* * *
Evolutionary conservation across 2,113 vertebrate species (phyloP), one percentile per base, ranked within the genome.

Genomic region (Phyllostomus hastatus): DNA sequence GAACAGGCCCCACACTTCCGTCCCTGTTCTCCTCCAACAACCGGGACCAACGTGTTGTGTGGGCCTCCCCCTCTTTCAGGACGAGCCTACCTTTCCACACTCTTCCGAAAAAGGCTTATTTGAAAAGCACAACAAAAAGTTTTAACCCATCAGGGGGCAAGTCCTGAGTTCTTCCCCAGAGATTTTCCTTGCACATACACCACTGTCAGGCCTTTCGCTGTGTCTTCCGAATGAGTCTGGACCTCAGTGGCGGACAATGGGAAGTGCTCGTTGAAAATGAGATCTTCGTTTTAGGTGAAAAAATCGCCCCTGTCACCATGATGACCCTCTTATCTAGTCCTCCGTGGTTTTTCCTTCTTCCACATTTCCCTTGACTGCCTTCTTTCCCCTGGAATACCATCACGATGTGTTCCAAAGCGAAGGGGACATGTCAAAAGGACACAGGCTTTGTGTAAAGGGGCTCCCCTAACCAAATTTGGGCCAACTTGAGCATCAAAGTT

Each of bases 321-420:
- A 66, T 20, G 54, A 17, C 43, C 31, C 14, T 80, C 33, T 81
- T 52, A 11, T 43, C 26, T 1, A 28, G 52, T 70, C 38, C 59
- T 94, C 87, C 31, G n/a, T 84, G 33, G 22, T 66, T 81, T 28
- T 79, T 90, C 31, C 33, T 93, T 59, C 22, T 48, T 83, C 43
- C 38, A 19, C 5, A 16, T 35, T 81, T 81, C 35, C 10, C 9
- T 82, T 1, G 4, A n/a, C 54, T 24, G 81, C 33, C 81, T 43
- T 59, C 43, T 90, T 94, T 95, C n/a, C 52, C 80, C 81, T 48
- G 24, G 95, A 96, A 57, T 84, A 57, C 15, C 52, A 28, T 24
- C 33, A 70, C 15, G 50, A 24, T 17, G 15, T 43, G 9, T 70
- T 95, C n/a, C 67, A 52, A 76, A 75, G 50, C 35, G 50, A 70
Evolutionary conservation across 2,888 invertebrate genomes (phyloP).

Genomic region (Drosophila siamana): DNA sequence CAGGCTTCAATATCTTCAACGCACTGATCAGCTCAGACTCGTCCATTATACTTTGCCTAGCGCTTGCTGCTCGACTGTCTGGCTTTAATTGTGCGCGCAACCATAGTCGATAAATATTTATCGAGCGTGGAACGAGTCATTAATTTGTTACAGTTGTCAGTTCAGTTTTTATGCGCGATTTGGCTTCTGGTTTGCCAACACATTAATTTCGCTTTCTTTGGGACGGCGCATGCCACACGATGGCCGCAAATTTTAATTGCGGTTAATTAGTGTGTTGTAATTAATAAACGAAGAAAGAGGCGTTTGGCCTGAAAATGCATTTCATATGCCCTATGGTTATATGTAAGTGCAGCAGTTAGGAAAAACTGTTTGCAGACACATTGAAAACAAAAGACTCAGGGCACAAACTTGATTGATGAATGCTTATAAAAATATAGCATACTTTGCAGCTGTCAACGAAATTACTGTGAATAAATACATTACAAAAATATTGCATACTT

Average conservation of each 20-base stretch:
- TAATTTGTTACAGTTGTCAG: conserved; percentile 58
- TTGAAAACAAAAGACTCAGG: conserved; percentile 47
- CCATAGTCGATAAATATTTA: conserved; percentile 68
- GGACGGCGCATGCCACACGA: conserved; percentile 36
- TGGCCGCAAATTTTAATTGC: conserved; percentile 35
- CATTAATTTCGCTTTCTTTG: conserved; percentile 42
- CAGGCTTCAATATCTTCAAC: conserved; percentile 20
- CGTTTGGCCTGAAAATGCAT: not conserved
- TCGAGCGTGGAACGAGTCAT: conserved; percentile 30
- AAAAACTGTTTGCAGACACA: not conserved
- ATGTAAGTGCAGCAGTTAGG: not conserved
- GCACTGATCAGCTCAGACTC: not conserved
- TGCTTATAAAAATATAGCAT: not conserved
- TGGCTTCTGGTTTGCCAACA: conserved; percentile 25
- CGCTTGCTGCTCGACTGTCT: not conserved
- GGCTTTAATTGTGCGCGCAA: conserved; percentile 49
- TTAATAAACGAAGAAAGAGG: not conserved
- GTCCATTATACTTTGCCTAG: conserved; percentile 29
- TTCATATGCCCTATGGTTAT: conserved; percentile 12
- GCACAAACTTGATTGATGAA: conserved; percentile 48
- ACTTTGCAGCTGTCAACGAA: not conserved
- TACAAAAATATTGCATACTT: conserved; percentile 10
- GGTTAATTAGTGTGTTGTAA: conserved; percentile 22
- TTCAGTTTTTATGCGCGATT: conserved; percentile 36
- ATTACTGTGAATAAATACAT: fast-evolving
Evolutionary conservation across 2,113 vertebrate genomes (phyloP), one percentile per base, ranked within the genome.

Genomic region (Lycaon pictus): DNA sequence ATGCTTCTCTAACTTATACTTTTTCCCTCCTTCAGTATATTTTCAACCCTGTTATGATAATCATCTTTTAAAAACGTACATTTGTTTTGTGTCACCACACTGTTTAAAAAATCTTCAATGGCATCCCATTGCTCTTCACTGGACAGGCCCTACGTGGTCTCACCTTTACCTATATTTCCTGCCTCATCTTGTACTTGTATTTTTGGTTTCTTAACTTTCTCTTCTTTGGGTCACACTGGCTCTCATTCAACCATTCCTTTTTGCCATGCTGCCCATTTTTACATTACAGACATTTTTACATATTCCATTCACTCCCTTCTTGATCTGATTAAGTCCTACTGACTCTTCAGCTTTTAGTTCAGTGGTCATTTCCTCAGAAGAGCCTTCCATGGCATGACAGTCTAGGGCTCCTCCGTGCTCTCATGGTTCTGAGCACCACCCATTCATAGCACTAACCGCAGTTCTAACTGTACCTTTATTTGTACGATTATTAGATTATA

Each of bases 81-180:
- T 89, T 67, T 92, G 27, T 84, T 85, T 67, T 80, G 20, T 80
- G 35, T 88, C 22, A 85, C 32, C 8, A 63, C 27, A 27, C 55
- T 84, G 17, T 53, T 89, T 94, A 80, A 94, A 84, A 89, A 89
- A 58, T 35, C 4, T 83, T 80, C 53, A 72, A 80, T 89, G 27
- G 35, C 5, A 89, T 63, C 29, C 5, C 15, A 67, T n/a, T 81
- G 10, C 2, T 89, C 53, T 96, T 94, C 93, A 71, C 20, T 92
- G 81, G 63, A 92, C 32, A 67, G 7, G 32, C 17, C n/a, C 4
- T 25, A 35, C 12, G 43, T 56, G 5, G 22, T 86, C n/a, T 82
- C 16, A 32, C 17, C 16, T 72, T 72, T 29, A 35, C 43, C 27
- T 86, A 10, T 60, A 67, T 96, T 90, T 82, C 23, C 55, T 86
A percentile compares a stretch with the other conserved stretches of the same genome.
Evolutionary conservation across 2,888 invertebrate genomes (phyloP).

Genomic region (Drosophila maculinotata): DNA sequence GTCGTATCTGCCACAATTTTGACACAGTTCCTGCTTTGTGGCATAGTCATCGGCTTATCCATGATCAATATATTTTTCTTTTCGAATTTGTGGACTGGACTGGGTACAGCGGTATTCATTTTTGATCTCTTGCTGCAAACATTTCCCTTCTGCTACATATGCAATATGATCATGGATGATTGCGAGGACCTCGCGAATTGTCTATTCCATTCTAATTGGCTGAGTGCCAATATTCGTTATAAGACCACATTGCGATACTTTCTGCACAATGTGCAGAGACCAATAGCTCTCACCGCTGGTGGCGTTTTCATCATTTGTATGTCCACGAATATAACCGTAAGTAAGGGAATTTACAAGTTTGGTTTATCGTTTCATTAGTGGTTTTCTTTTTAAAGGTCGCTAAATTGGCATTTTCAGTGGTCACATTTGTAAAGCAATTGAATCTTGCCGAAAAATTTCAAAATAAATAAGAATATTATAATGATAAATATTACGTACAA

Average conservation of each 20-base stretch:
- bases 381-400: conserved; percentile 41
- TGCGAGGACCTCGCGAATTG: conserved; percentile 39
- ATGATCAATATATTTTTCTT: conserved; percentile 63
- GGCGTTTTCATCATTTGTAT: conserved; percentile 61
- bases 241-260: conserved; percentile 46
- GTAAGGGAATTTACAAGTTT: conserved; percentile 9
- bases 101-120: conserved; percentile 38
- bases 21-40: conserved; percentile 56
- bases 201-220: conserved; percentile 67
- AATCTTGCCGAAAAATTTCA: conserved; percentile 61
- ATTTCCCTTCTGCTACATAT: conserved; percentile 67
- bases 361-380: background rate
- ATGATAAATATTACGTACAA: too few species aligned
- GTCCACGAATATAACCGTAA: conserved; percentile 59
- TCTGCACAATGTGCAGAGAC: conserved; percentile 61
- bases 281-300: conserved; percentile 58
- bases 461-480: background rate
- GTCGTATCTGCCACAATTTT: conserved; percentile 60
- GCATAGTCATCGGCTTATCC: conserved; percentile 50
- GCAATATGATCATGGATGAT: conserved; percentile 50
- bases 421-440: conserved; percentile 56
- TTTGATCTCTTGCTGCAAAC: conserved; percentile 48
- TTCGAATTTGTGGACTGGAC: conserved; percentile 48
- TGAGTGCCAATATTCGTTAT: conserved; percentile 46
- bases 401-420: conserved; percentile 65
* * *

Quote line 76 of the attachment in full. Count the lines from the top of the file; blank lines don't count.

- GTCGTATCTGCCACAATTTT: conserved; percentile 60